System 100 also includes multi-dimensional store component 108. The multi-dimensional store component 108 stores models in one or more cubes and/or sub-cubes. Collective user permissions are pushed, via a star schema or other type of multi-dimensional schema such as a snowflake schema, from relational store component 106 to multi-dimensional store component 108.

Multi-dimensional store component 108 is associated with user interface component 110 via serving component 104. In one aspect, user interface component 110 is associated with a spreadsheet application. Interface component 110 is configured to provide various client-side operations such as submitting data, reviewing data, approving submissions, and the like. In one aspect, user interface component 110 queries multi-dimensional store component 108 to obtain data associated with a cube. User interface component 110 is granted permissions to the cube based on the collective user permissions pushed from relational store component 106 to multi-dimensional store component 108.

FIG. 2 represents an exemplary user interface view 200 for business roles and users assigned to business roles in a model site. Interface view 200 includes model site security pane 202. Model site security pane includes a one or more groups. As an example, the model site includes a “Corp Entity Contributor” group that includes two users. User interface view 200 also includes group pane 204. Group pane 204 indicates attributes of a role of the group. Group pane 204 includes role name cell 206, model occurrence cell 208, and number of users cell 210. User pane 212 indicates the users associated with the group.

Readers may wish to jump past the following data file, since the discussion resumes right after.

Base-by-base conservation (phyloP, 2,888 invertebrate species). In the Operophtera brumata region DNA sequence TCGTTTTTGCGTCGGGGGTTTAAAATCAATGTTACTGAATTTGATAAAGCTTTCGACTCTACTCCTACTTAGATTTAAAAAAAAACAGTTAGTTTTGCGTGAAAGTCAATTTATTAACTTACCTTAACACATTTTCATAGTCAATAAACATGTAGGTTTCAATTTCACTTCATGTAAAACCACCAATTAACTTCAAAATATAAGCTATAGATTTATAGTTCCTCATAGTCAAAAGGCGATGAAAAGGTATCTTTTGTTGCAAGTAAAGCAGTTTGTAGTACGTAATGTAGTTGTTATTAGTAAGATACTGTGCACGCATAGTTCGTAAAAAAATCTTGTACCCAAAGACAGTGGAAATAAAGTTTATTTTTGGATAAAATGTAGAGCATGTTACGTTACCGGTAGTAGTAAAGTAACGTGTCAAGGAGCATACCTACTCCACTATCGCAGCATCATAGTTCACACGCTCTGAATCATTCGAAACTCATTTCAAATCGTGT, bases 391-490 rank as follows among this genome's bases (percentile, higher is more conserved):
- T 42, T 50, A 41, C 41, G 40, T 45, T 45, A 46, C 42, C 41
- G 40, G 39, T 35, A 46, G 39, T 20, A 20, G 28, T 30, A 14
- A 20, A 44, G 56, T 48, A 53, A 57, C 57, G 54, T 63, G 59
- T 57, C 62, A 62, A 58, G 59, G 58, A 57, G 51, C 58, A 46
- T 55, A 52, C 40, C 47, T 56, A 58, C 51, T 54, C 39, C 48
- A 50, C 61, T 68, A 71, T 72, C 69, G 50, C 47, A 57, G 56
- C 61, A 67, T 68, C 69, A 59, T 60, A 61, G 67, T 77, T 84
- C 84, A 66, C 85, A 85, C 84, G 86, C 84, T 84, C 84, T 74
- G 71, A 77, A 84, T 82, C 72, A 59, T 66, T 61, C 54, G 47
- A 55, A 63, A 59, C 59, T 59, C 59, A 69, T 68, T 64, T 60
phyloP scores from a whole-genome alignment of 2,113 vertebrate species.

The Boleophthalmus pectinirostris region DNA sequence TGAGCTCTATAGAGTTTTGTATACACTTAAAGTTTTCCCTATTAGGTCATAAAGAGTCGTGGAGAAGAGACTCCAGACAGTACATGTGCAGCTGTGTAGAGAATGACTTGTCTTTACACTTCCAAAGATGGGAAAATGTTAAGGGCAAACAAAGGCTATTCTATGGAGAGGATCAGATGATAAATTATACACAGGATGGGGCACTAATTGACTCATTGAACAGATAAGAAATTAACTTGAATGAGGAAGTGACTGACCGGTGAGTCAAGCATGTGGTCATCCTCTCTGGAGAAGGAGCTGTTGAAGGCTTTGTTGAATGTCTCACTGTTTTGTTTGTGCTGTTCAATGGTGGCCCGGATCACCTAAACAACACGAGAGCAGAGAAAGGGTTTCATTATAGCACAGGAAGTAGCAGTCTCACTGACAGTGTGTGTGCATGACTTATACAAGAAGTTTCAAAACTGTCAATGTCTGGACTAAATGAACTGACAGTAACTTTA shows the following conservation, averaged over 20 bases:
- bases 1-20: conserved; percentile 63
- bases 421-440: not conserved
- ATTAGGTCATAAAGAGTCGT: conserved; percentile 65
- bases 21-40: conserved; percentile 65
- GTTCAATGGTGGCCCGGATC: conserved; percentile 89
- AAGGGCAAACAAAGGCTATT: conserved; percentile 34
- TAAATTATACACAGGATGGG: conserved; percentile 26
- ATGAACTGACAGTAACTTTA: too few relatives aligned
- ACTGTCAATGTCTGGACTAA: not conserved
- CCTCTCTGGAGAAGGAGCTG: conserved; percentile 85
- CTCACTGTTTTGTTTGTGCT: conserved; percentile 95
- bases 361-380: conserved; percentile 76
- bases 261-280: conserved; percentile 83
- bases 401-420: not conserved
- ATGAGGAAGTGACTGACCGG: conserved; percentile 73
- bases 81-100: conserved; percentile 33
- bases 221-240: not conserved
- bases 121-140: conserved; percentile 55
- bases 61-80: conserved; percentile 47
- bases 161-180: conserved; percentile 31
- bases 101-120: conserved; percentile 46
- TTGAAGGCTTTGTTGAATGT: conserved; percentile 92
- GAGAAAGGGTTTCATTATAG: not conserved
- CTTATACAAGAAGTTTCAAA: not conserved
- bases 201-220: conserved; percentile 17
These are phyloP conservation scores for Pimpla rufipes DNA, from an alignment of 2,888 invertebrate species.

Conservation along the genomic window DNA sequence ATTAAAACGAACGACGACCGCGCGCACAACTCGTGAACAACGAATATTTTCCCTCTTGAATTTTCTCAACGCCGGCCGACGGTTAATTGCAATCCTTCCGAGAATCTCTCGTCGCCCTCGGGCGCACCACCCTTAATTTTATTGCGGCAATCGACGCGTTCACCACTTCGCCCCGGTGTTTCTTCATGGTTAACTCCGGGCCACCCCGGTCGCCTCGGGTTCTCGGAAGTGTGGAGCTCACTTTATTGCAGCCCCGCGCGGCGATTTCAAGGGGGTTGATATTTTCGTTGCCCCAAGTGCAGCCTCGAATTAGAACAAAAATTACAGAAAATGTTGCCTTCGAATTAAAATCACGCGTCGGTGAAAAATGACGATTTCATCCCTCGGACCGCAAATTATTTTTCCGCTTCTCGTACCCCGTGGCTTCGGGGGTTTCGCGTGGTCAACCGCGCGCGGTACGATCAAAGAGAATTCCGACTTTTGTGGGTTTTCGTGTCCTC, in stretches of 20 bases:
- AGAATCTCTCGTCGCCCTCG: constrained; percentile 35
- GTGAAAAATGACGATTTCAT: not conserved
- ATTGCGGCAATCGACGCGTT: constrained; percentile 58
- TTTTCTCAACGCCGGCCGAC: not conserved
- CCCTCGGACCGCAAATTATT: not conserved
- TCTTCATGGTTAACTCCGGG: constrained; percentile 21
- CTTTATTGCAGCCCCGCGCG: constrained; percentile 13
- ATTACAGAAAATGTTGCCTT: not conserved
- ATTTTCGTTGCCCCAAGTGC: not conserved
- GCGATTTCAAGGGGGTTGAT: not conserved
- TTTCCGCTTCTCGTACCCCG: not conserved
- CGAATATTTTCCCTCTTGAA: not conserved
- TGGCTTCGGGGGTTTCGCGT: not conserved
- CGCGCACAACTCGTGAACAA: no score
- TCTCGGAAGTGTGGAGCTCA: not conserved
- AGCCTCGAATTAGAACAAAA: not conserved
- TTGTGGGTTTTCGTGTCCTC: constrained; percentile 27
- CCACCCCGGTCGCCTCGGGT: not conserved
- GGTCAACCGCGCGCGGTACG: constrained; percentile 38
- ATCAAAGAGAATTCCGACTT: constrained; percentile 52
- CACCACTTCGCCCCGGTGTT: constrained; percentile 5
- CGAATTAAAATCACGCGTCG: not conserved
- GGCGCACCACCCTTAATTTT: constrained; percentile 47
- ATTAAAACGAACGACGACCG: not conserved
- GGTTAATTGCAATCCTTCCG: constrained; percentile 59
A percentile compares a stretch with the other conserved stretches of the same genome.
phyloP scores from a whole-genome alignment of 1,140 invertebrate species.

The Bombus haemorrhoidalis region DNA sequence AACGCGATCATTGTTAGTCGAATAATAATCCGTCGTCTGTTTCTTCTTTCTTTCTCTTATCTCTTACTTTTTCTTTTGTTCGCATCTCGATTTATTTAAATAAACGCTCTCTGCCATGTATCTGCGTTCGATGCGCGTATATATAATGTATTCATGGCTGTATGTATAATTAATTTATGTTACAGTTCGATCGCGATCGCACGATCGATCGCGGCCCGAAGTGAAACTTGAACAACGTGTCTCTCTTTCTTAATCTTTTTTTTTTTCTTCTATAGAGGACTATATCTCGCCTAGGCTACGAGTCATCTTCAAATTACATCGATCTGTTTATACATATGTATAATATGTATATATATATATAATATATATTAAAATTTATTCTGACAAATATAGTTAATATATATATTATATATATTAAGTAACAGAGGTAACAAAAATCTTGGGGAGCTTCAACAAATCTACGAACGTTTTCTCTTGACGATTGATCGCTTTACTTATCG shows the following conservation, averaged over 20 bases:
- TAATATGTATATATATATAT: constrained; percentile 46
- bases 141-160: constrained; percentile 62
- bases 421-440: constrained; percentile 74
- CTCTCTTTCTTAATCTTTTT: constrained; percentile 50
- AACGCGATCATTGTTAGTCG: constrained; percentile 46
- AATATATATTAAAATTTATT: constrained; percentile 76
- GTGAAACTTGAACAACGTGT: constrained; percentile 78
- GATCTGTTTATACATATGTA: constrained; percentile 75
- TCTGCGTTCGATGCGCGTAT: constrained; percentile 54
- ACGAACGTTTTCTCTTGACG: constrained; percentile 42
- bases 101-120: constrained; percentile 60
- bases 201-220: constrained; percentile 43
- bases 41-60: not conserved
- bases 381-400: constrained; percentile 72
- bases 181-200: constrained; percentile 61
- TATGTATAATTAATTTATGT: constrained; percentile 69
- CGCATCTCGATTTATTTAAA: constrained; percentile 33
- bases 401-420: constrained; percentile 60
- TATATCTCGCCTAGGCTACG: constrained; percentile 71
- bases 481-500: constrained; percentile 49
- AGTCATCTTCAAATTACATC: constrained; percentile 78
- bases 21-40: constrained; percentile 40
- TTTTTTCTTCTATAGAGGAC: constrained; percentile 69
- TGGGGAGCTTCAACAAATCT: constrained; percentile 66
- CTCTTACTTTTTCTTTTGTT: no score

FIG. 3 represents an exemplary user interface view 300 for managing permissions of a model associated with a model site. Interface view 300 includes role attribute pane 302. Role attribute pane 302 indicates a role for association with a model. In this example, the business role is a “Pricing Analysts.” Interface view 300 also includes model access pane 304. Model access pane 304 provides functionality for turning access to a model on and off for a role. In this example, turning “on” the corporate costs model for the business role “Pricing Analysts” ensures the correct permissions are enforced for the model corporate costs. In this example, the pricing analyst role (and any user in this role) has no permissions on any of the other models in the model site.